LONDON (Reuters) - When a respected tennis analyst suggested recently that an underarm serve could be an effective weapon in halting Rafael Nadal’s annual rampage on clay most just chuckled.
The trouble is that no one seems to have come up with a better plan to the throw the Spaniard off-kilter as he eyes a record-extending 11th French Open title.
The 31-year-old has rarely been a hotter favourite heading into the Roland Garros fortnight.
Apart from Nadal only Roger Federer, Stan Wawrinka and Novak Djokovic have got their hands on the Coupe des Mousquetaires since 2005 and Federer will miss this year’s tournament while the form of Wawrinka and Djokovic is questionable.
Nadal claimed his 10th French title last year, sweeping through the fortnight without losing a set, taking his career Roland Garros record to an astonishing 79-2.
In Madrid this month he won his 50th consecutive set on clay before Austrian Dominic Thiem finally snapped the year-long sequence, only for Nadal to win the Rome title last weekend.
The truth is when Nadal is fully firing, which can be taken as read in Paris, conventional claycourt combat against the Mallorcan is an exercise in futility.
Yet, with very few exeptions, that is what players attempt to do — engaging in baseline rallies that inevitably have one outcome and often involve a fair degree of pain.
Once Nadal plants himself two metres behind the baseline and spins his web of forehands, there is no escape.
Which is why Craig O’Shannessy, the ATP’s strategy guru, founder of the Brain Game Tennis and tactical advisor to Djokovic, threw out the idea of an underarm serve.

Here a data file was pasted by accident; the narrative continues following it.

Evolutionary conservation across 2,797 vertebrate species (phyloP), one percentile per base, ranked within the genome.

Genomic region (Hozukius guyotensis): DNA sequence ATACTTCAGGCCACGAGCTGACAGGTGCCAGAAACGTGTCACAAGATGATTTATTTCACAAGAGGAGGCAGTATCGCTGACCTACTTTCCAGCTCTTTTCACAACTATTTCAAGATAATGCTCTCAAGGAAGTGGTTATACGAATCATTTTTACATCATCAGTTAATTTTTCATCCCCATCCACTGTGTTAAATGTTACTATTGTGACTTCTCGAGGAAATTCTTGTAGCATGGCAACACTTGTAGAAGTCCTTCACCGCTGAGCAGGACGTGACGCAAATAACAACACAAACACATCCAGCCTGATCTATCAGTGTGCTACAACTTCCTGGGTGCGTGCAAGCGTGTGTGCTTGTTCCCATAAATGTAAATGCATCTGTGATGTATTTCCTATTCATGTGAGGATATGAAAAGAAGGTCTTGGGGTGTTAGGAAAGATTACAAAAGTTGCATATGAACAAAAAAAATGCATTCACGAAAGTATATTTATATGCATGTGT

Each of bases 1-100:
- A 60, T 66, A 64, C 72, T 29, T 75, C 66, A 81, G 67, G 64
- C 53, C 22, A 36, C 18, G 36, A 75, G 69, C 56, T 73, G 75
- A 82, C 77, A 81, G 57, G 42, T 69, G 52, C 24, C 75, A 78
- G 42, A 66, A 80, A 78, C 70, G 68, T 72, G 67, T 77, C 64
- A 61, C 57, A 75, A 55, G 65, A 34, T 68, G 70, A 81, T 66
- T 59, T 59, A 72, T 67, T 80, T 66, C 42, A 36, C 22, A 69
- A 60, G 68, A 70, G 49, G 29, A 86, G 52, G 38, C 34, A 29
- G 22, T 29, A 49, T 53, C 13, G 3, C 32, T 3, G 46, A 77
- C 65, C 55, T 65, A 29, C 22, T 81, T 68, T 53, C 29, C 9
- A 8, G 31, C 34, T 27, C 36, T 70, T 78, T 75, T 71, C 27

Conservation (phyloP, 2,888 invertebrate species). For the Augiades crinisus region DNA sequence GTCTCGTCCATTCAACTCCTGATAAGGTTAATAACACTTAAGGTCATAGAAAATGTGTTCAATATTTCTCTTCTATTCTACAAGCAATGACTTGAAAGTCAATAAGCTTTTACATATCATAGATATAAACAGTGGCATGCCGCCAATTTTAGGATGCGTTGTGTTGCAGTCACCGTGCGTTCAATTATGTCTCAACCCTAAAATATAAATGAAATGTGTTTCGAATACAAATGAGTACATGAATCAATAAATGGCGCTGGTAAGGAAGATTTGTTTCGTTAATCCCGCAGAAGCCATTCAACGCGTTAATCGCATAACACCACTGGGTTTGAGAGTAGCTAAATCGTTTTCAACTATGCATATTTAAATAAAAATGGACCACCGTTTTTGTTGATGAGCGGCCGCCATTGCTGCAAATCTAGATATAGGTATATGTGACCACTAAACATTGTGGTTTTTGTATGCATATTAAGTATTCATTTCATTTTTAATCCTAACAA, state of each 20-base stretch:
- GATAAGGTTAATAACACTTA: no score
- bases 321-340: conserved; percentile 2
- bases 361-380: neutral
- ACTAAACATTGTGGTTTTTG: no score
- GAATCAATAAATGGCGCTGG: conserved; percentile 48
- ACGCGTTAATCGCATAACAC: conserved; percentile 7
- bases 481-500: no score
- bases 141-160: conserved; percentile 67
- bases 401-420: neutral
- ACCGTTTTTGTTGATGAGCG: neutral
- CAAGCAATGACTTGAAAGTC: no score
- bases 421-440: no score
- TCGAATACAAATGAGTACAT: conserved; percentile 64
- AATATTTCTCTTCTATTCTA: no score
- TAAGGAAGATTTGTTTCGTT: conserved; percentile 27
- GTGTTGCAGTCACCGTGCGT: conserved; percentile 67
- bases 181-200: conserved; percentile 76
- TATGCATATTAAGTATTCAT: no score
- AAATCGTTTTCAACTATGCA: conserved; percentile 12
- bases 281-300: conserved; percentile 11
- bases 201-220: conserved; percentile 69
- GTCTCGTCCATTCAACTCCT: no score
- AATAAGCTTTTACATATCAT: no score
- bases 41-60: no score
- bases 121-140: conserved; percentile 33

“Some people lost their mind at the suggestion of it,” O’Shannessy, who devised Dustin Brown’s attacking blitzkrieg that took out Nadal in 2015 at Wimbledon, told Reuters.
“The idea was perhaps just throw in one! It goes under the heading of you need to do things that make him uncomfortable, make him think twice, get inside his head.”
There is a solid logic to O’Shannessy’s argument — in that Nadal stands a huge distance behind the baseline when receiving on clay, allowing him time to impart massive amounts of topspin and loop on his returns.
“Rafa backs up so far when he’s receiving serve he’s halfway to Moscow. So an underarm serve? Why not?” O’Shannessy said.
“People think it’s illegal. But it’s a legit shot. I’m not advocating a player continually doing it because a player like Rafa would adjust. An underarm serve might not win the point, but it throws a curve ball into the match.
“You need an agent of disruption. Perhaps a slow serve and volley, more drop shots. Do something radical.”
When Thiem beat Nadal in Madrid he used the higher altitude and thinner air to step in and take the ball much earlier than he usually does — rushing Nadal and dictating rallies.
It is a tactic Alexander Zverev also used in Rome where he pushed Nadal to three sets in the final.
While the good news is that Thiem proved Nadal is mortal on clay, the bad news, according to three-times French Open champion and Eurosport pundit Mats Wilander, is that this year’s Nadal is perhaps the best version yet.
“I see no chinks in his armour really,” the Swede told Reuters. “He is playing as well as ever. Better technically with his backhand more aggressive. Because of that it frees up his first serve and he can go for more.
“The only chink is that the younger players don’t have the same fear factor when playing him. They don’t have the baggage.”
Reporting by Martyn Herman; Editing by Toby Davis